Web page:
Michaeldcca - normally threads like this would be found on the madhouse that is fodors' lounge. that is where [some] fodorites go to dispute, argue, occasionally fight or just hang out. [to use an americanism]. because this thread has a {tenouous] connection with Italy, it's found it's way here.

don't worry, if you don't want to contribute, that's fine.

iris1745 Feb 14th, 2013 10:03 AM

Michaeldcca; Just look for the Travel forum.

feda Feb 14th, 2013 02:15 PM

The final big public event with the Pope will be on Wednesday,February 27th: a general audience is scheduled for that day,to be held in St Peter's square,so that pilgrims can give their final greetings to the Pope. Before that,there are going to be two "Angelus prayers" on the two Sundays before that with the Pope, who will appear from his office-window,like any Sunday, at noon. Having said that,your visits to Rome won't be affected in the slightest. In the case you are in the city the day the Pope meets the faithful for the last time, or the day the new Pope is elected, you can go to the Colosseum,or to dozens of the other gorgeous sites Rome has to offer, if you are not interested in the Pope.And chances are that these other places will be less crowded. Every week,if not day ,there is st going on in Rome, either secular or religious. That generally doesn't affect the daily tourist activites.

annhig Feb 14th, 2013 11:33 PM

feda - thanks for that information. we arrive in Rome this sunday, and leave the following saturday, so by the sounds of it we'll miss the Sunday prayers. [no problem, I'm not religious]

But I think that it is inevitable that Rome is going to be busier than normal for this time of the year. we were in Rome for the same week of the year 3 years ago, and really there weren't that many people around compared to our first visit which was in the week after EAster.

it'll be interesting to compare the numbers this year.

Alec Feb 15th, 2013 01:28 AM

As the Pope and the Roman Curia go into the week-long Lenten retreat this coming weekend, the only big public event will be the last General Audience on 27th at 10.30 am in St Peter's Square. There will be tens of thousands there to get the last glimpse of Pope Benedict, and apart from ticket holders, many more are expected to pack the Square and surrounding streets (procedure will be carried on giant screens set up along the Via della Conciliazione). Then the Pope is expected to bid farewell to cardinals and other close staff next day, before flying by helicopter to the summer palace at Castel Gandolfo, while his eventual home within the Vatican at the Convent of Mater Ecclesiae is being readied, where he will live for the rest of his life away from public gaze, in prayer and contemplation.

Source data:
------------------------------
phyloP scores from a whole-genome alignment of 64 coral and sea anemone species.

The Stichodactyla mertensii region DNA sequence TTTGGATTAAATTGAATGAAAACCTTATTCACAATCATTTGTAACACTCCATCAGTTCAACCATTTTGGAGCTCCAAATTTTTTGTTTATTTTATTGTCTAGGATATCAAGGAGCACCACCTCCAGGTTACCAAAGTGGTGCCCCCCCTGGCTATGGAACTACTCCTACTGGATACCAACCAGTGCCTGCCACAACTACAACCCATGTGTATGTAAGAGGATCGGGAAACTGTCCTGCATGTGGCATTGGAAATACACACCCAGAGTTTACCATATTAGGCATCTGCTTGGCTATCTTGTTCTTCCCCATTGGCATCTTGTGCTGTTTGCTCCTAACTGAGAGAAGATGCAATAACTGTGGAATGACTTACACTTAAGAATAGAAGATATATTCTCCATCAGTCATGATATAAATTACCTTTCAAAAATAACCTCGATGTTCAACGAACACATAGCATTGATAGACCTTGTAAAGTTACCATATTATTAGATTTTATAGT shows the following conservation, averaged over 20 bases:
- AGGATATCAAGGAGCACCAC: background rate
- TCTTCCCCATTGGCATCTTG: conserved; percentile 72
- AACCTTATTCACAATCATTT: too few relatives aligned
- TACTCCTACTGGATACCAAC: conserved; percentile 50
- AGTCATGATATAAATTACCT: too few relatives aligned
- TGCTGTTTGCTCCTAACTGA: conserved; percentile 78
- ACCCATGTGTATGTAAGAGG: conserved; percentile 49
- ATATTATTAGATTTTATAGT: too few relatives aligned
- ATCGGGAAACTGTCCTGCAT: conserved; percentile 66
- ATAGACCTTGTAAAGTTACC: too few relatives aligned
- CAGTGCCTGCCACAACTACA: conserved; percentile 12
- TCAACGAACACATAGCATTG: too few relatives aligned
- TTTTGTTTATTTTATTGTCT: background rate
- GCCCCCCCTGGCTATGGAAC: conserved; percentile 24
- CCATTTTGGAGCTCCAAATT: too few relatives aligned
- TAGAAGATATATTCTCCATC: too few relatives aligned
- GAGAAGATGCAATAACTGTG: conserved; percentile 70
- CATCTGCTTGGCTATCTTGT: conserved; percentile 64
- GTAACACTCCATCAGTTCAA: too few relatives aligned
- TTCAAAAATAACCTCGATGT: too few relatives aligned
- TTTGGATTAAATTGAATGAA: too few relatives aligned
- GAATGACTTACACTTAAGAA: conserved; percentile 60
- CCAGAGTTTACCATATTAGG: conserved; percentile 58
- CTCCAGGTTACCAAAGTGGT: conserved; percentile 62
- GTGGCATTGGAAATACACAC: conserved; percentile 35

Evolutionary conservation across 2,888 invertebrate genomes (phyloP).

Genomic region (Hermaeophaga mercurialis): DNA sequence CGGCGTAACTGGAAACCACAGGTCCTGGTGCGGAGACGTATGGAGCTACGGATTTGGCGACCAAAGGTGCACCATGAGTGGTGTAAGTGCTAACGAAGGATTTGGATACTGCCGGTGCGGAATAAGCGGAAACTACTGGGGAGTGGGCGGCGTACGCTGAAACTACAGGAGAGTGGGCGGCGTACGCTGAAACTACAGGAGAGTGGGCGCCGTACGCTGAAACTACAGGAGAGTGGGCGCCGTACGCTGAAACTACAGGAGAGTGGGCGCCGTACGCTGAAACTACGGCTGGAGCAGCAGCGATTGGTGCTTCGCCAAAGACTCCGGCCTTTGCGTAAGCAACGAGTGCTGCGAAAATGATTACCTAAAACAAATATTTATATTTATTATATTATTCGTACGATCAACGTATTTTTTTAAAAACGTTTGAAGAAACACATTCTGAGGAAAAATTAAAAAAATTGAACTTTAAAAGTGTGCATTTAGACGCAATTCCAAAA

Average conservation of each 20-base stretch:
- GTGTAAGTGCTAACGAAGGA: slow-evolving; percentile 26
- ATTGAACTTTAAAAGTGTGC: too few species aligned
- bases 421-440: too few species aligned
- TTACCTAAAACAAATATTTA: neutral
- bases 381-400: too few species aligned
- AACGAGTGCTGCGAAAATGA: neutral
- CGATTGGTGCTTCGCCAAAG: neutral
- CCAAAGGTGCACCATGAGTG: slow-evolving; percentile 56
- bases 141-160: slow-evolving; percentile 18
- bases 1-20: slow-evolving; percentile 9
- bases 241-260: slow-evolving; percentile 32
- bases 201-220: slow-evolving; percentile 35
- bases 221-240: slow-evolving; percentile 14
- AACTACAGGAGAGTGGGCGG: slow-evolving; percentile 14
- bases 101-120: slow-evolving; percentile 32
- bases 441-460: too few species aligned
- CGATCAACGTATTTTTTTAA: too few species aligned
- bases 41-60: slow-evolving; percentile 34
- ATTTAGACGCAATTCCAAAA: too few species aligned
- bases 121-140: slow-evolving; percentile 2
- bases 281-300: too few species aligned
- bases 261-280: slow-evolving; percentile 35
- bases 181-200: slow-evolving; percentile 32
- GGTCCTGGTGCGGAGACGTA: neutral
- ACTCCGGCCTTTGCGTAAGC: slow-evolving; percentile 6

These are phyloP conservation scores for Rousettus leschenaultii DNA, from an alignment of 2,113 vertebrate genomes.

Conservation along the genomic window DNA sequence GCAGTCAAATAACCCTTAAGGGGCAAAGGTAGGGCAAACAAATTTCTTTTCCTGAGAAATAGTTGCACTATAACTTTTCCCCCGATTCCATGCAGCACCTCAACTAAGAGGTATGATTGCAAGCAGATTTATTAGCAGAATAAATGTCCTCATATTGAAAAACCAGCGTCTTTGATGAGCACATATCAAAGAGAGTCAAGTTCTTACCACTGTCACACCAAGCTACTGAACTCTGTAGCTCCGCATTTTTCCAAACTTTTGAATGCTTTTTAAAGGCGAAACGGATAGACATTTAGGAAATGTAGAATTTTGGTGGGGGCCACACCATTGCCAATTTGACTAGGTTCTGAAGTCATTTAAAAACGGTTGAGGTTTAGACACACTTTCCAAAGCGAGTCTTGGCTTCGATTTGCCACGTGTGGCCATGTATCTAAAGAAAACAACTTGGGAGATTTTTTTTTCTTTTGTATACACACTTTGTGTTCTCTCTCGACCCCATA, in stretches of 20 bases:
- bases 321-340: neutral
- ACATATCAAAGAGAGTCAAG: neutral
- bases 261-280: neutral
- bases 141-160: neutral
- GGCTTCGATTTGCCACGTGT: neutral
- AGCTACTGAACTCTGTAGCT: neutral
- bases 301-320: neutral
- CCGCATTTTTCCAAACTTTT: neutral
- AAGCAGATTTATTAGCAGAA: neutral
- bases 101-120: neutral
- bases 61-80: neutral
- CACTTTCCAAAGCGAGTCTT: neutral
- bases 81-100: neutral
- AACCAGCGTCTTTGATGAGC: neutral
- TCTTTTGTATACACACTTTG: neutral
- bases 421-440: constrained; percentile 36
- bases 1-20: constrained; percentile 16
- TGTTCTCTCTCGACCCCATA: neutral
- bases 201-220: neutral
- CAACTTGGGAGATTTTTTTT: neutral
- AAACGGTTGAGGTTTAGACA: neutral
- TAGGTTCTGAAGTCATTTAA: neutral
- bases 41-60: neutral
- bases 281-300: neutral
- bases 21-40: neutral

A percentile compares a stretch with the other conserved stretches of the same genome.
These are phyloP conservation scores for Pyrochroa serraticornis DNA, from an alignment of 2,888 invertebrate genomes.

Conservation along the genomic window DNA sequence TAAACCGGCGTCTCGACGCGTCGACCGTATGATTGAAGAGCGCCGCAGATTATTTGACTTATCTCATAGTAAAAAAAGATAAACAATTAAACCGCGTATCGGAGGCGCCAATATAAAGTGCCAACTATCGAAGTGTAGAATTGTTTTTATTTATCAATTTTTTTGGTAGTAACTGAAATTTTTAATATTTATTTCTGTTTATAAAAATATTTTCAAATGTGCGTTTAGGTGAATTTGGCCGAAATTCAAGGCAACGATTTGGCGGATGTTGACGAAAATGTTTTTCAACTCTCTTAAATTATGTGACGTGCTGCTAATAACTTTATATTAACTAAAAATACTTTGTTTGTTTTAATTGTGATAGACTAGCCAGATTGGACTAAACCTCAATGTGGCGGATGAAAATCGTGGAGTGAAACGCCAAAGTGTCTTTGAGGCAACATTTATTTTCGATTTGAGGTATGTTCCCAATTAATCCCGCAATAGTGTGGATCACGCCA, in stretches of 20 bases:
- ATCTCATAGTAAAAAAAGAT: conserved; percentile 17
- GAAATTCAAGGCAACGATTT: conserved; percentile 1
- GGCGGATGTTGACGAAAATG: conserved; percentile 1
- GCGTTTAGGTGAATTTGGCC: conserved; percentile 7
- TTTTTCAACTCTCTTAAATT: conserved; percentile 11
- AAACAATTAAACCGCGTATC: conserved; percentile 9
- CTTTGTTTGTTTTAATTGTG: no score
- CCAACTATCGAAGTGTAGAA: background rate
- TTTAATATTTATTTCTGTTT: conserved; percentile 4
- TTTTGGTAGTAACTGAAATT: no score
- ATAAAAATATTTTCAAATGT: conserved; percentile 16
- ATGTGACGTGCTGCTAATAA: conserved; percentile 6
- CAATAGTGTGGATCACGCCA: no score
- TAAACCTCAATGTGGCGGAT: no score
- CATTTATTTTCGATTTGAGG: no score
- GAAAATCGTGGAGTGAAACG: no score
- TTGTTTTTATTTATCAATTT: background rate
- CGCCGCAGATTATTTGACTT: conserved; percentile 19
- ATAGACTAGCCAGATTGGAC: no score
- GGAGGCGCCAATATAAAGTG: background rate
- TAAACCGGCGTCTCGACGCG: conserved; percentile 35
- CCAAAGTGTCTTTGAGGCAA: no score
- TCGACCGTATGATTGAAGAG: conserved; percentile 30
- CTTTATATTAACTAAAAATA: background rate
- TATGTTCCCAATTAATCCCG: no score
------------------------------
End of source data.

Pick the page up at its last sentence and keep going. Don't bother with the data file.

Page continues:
Papal Conclave to elect his successor must be convened between 15th to 20th March, and I imagine the earlier date is preferred so as not to clash with non-curial cardinals' existing commitment in their dioceses for Holy Week (starting 24th).
Since this isn't like previous <i>sede vacante</i> following the death of a pope, I think it will be business as usual, except that the Vatican Museums will be closed for some time leading up to the conclave and during it. So if you are planning to visit in March, you should check the official site for announcements. St Peter's may be closed at certain times, and Scavi tours may be suspended - again the official Vatican site should carry details. As for the rest of Rome, it will be business as usual, though I'd expect the number of casual pilgrims to swell and put pressure on accommodation during the conclave, and into Holy Week and Easter with a new Pope.

flanneruk Feb 15th, 2013 11:06 AM

"where he will live for the rest of his life away from public gaze, in prayer and contemplation"

Do we know that?

If it's true, as opposed to just a bit of Vatican spin doctor guff, it would be a minor tragedy.

Benedict's been dreadful, both as Pope and as JP II's effective Regent, in getting on top of the Curia's scandalous mishandling of the paedophile catastrophe. But he's a brilliant theologian, teacher and writer.

A decent politician in his situation would use retirement to advocate the things he believes in - as will Rowan Williams. Clinton, Carter and the Queen Mother (and a huge proportion of the House of Lords) are all outstanding examples of the retired being better at what they do well when no longer having a job where they've also got to do something they're not very good at.

He might not want to strut the world stage a la Blair. But writing a few good books would be a lot more use than life as a hermit.

Alec Feb 15th, 2013 11:31 AM

I doubt very much if we ever hear from Pope Benedict (as Bishop Emeritus of Rome?) after retirement, let alone see him in public. As the first pope in 600 years to abdicate, and over 700 years to do so of his own free will, there just isn't a place for a former pope in the governance of the Catholic Church, and any utterance or writing will inevitably draw comparison with his successor and will affect his pontificate one way or the other. Benedict's prayerful support for the new Supreme Pontiff is all that we can take for granted, and all we are ever likely to get. The enclosure of Mater Dei Convent will prove to be an effective safeguard for the good of the Church.